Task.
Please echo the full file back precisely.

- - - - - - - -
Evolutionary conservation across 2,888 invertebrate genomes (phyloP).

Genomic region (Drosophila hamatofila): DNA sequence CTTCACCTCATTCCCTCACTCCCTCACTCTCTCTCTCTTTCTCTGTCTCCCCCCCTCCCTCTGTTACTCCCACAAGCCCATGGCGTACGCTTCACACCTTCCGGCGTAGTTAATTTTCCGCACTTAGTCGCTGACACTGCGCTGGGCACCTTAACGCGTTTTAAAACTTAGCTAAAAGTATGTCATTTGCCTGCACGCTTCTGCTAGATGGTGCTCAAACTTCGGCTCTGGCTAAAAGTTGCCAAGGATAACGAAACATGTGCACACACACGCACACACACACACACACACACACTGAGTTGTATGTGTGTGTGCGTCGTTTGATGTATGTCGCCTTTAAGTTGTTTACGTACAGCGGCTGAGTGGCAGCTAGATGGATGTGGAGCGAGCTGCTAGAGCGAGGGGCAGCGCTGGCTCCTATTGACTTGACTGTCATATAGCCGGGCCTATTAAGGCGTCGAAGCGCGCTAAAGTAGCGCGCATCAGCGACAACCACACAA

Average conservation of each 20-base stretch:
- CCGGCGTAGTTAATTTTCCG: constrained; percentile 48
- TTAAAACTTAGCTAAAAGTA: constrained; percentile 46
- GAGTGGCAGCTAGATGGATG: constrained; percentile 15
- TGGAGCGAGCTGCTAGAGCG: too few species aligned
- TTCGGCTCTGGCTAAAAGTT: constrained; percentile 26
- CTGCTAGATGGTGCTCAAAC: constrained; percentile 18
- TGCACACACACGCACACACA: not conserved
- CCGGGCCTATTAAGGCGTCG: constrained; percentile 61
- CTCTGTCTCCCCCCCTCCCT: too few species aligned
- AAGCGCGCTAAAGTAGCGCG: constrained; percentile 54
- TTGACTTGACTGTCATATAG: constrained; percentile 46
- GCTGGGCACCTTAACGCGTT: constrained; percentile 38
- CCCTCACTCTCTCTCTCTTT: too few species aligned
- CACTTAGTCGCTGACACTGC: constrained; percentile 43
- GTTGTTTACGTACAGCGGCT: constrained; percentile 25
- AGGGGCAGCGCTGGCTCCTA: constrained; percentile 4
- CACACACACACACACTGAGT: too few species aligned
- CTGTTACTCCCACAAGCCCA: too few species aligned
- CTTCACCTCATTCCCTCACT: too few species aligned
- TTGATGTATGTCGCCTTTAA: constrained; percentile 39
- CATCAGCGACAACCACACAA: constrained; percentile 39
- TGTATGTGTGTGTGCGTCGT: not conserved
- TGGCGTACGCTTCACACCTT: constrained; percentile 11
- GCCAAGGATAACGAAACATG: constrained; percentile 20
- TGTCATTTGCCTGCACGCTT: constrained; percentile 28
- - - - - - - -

Evolutionary conservation across 2,888 invertebrate genomes (phyloP).

Genomic region (Drosophila hamatofila): DNA sequence CTTCACCTCATTCCCTCACTCCCTCACTCTCTCTCTCTTTCTCTGTCTCCCCCCCTCCCTCTGTTACTCCCACAAGCCCATGGCGTACGCTTCACACCTTCCGGCGTAGTTAATTTTCCGCACTTAGTCGCTGACACTGCGCTGGGCACCTTAACGCGTTTTAAAACTTAGCTAAAAGTATGTCATTTGCCTGCACGCTTCTGCTAGATGGTGCTCAAACTTCGGCTCTGGCTAAAAGTTGCCAAGGATAACGAAACATGTGCACACACACGCACACACACACACACACACACACTGAGTTGTATGTGTGTGTGCGTCGTTTGATGTATGTCGCCTTTAAGTTGTTTACGTACAGCGGCTGAGTGGCAGCTAGATGGATGTGGAGCGAGCTGCTAGAGCGAGGGGCAGCGCTGGCTCCTATTGACTTGACTGTCATATAGCCGGGCCTATTAAGGCGTCGAAGCGCGCTAAAGTAGCGCGCATCAGCGACAACCACACAA

Average conservation of each 20-base stretch:
- CCGGCGTAGTTAATTTTCCG: constrained; percentile 48
- TTAAAACTTAGCTAAAAGTA: constrained; percentile 46
- GAGTGGCAGCTAGATGGATG: constrained; percentile 15
- TGGAGCGAGCTGCTAGAGCG: too few species aligned
- TTCGGCTCTGGCTAAAAGTT: constrained; percentile 26
- CTGCTAGATGGTGCTCAAAC: constrained; percentile 18
- TGCACACACACGCACACACA: not conserved
- CCGGGCCTATTAAGGCGTCG: constrained; percentile 61
- CTCTGTCTCCCCCCCTCCCT: too few species aligned
- AAGCGCGCTAAAGTAGCGCG: constrained; percentile 54
- TTGACTTGACTGTCATATAG: constrained; percentile 46
- GCTGGGCACCTTAACGCGTT: constrained; percentile 38
- CCCTCACTCTCTCTCTCTTT: too few species aligned
- CACTTAGTCGCTGACACTGC: constrained; percentile 43
- GTTGTTTACGTACAGCGGCT: constrained; percentile 25
- AGGGGCAGCGCTGGCTCCTA: constrained; percentile 4
- CACACACACACACACTGAGT: too few species aligned
- CTGTTACTCCCACAAGCCCA: too few species aligned
- CTTCACCTCATTCCCTCACT: too few species aligned
- TTGATGTATGTCGCCTTTAA: constrained; percentile 39
- CATCAGCGACAACCACACAA: constrained; percentile 39
- TGTATGTGTGTGTGCGTCGT: not conserved
- TGGCGTACGCTTCACACCTT: constrained; percentile 11
- GCCAAGGATAACGAAACATG: constrained; percentile 20
- TGTCATTTGCCTGCACGCTT: constrained; percentile 28